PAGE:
Introduction

What is The New Yorker? I know it’s a great magazine and that it’s a tremendous source of pleasure in my life. But what exactly is it? This blog’s premise is that The New Yorker is a work of art, as worthy of comment and analysis as, say, Keats’s “Ode on a Grecian Urn.” Each week I review one or more aspects of the magazine’s latest issue. I suppose it’s possible to describe and analyze an entire issue, but I prefer to keep my reviews brief, and so I usually focus on just one or two pieces, to explore in each the signature style of its author. A piece by Matthew Trammell is not like a piece by James Wood, and neither is like a piece by Peter Schjeldahl. One could not mistake Finnegan for Frazier, or Lepore for Paumgarten, or Goodyear for Khatchadourian. Each has found a style, and it is that style that I respond to as I read, and want to understand and describe.

Saturday, October 24, 2015

October 19, 2015 Issue


Claudia Roth Pierpont’s "Bombshells," in this week’s issue, refers to one of my all-time favorite essays – Susan Sontag’s "Fascinating Fascism" (The New York Review of Books, February 6, 1975; included in her great 1980 collection Under the Sign of Saturn). Pierpont writes,

In 1973, Riefenstahl launched a new career as a photographer, with a lauded book of color images of the Nuba, a majestic tribe in remote central Sudan. The subject, as far from her past as possible, supported the increasingly widespread contention that the only constant in her work was a devotion to physical beauty, without regard to race. Sontag, in an essay that seems to have made Riefenstahl angrier than anything Hitler had done, countered that the only constant in Riefenstahl’s work was its inherent Fascism, evident precisely in this devotion to physical beauty, among other things, and in its exclusion of human complexity. It’s a strong argument about intention: a refusal to separate the artist from the art. The photographs, however, remain indistinguishable in any moral or political sense from those taken of the Nuba by George Rodger, the English war photographer whose work inspired Riefenstahl, and whose perspective was anything but Fascist: Rodger, accompanying the British Army in 1945, had been among the first to photograph the corpses at Belsen.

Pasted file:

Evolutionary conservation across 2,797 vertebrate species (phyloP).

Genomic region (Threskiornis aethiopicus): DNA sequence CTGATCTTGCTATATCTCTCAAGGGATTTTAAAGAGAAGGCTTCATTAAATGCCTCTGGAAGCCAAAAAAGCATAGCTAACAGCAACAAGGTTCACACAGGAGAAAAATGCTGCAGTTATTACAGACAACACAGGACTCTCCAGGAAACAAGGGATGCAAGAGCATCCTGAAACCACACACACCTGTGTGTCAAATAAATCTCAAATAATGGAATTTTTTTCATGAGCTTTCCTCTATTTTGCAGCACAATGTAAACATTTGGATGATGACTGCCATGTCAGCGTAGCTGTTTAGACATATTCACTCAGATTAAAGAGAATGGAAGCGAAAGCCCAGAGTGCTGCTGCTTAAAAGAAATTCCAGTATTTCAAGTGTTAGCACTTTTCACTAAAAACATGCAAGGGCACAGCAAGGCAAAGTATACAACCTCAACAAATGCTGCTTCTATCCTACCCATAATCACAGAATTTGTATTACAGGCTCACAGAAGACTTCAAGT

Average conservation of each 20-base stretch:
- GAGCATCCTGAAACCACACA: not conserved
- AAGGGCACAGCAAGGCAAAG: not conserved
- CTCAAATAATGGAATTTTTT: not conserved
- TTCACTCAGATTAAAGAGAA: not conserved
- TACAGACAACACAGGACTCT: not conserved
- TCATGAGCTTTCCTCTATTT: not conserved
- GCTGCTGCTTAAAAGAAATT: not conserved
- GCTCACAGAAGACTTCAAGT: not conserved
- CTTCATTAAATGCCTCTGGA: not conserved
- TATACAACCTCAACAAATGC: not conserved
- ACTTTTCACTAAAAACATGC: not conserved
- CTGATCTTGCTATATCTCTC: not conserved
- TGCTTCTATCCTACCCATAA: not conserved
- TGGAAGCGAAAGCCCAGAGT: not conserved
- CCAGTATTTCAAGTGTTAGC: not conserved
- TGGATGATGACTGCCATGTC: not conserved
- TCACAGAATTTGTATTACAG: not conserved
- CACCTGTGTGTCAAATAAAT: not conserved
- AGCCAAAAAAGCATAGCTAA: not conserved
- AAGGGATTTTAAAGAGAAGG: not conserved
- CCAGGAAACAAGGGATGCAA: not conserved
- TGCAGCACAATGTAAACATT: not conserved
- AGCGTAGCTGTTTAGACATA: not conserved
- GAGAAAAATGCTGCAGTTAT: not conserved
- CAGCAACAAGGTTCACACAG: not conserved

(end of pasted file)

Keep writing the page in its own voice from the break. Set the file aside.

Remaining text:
Pierpont is right to say that Sontag’s essay is “a strong argument about intention: a refusal to separate the artist from the art.” But it’s far more than that. It’s powerfully analytical. Most people, leafing through Riefenstahl’s The Last of the Nuba, would probably see it as one more lament for vanishing primitives. Not Sontag. She carefully examined the photographs in conjunction with Riefenstahl’s text and showed they’re “continuous with her Nazis work.” Sontag’s “Fascinating Fascism” is a compelling argument against Riefenstahl’s rehabilitation. It’s an important argument to keep in mind when pondering the possibility floated in Pierpont’s piece that “Riefenstahl might have been both a considerable artist and a considerable Nazis.”

Postscript: Paul Farley’s “Poker,” in this week’s issue, is one of the best poems I’ve read in a long time. It’s an inspired unpacking of the possible history of three old decks of playing cards. The decks are stunningly described with a tactile specificity (“shuffled and dealt to a soft / pliancy, greased with lanolin”; “dark-edged with mammal sweat”) that enables me to feel them in my own hands. “Poker” makes me hungry for more Farley.

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